🇺🇸 7 Things Every Freediver Beginner Should Know

Going freediving can be a life-changing experience. Merging with the elements, discovering marine life, and witnessing the beautiful underwater landscapes all add up to create unforgettable memories. However, it is crucial to familiarize yourself with the freediving essentials beforehand in order to be well prepared. We will go over the basics with you.

(Sportalsub.net/ Thomas Nemel)

A Break Down of The Essential Know-How For Diving Enthusiasts

The ocean is a marvel of beauty, especially under the surface. It is one thing to see underwater footage on-screen, but experiencing the depths yourself can have a truly inspirational, lasting impact. An astounding 80% of the ocean remains unexplored to this day. The fact that you are reading this means that you have experienced some sort of pull to explore the blue depths yourself. Perhaps going diving is on your bucket list, or you are simply looking for a new exciting hobby. Either way, we can assure you that it is well worth the efforts involved.

There are quite a few ways to approach diving. Arguably the most authentic way is freediving. It means going underwater with the bare minimum of tools, your breath-holding ability being the most important factor. Besides some flaps, a wetsuit, and your single breath there is not much else to support you in this type of exploration. The upside is that you get to experience the ocean with no constraints. To be able to do this successfully requires some thoughtful preparation. The first step is getting your freediving essential know-how on point. Secondly, you will need to have pretty good stamina. In the case that you do intense cardio regularly and can consider yourself a full-fledged gym expert, you might not have to worry about physical preparation as much. For most people, however, becoming ready for freediving will involve a decent amount of training, especially pertaining to the expansion of one’s lung capacity. Now, let’s go over the 7 essential things you should know before you start freediving yourself.


The 7 Essential Things Every Freediver Should Know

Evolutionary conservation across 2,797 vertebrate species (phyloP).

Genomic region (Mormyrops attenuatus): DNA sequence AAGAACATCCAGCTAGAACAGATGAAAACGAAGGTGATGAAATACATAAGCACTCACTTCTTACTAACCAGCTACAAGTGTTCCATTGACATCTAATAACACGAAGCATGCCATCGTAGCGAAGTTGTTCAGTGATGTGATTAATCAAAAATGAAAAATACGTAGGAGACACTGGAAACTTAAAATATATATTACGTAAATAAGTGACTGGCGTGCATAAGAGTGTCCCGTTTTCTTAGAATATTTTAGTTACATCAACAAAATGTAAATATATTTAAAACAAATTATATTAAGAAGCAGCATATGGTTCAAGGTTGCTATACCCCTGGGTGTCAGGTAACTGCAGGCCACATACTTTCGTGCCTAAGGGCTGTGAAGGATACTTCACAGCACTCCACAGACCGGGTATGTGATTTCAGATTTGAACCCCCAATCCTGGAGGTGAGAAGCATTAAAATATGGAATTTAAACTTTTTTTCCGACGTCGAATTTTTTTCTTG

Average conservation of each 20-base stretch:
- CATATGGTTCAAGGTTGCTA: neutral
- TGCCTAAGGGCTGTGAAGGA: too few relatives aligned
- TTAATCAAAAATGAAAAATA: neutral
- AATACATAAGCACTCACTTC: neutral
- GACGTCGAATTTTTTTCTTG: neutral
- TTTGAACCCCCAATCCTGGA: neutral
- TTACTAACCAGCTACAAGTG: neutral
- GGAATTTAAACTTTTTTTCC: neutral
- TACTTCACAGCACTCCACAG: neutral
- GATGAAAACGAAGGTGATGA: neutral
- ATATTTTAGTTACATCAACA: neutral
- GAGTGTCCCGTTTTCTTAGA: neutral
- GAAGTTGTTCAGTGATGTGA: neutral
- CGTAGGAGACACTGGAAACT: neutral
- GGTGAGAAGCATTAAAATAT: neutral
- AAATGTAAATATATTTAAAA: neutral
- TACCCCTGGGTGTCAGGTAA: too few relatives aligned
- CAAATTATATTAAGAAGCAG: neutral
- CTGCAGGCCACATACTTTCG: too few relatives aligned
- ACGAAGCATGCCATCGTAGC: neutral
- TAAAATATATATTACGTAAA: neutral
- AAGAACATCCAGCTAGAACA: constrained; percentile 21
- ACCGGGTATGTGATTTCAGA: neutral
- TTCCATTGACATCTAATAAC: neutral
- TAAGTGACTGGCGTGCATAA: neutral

1 – Always Have a Diving Buddy

In every freediving course this fact is stressed as being the most crucial – never dive alone. It is essential to always have someone with you when you are going into the water, be it shallow or deep. This means that you should ideally have someone of the same skill or more advanced by your side at all times. You have to be able to count on the person in case something goes wrong. It should also be remembered to regularly practice rescue scenarios, as well as first-aid procedures. Never take safety for granted and double-check if everything is working right at all times. All is fine until it is not. Getting into problems underwater can be dire, so never slack on the safety protocols.


2 – Be Careful when Equalizing

Equalization of the ears is an important part of the diving process, and it should become instinctive after a while. The pressure underwater and above it is vastly different, and your ears will be affected by it. Once the pressure increases as you dive deeper, it will manifest as a tension pushing on your ear. The process of equalization involves the re-balancing of pressure in the middle ear and the outer environment. It is done by either simply swallowing, or with the Valsalva Maneuver. The latter involves closing your nose, and then blowing air until your ears pop. It is safest to achieve equalization by swallowing. If that doesn’t work, do the Valsalva Maneuver. However, you must do it gently. Never force equalization, because you could damage your eardrums.


3 – Do Not Exhale Too Sharply

Never exhale too quickly, either when you are underwater, or coming up from the depths. This is where lung training comes into play. It is not only about increasing your lung capacity, but also about being strategic and thoughtful in how your ration your oxygen. You do not want to exhale air willy-nilly when you are diving. That is because you will lose your ability to dive for longer, you will reduce your buoyancy, and exhaling at depth could possibly result in lung barotrauma. A lungful of oxygen can add somewhere around 10 pounds of buoyancy. The less you have, the harder it will be for you to move around underwater. When you come up from the dive, it is just as important not to exhale too sharply because if you do it too suddenly, you could end up experiencing a samba or a blackout. Using the proper recovery breathing after you get to the surface should become an automatic reflex. Remember to include it in your training schedule.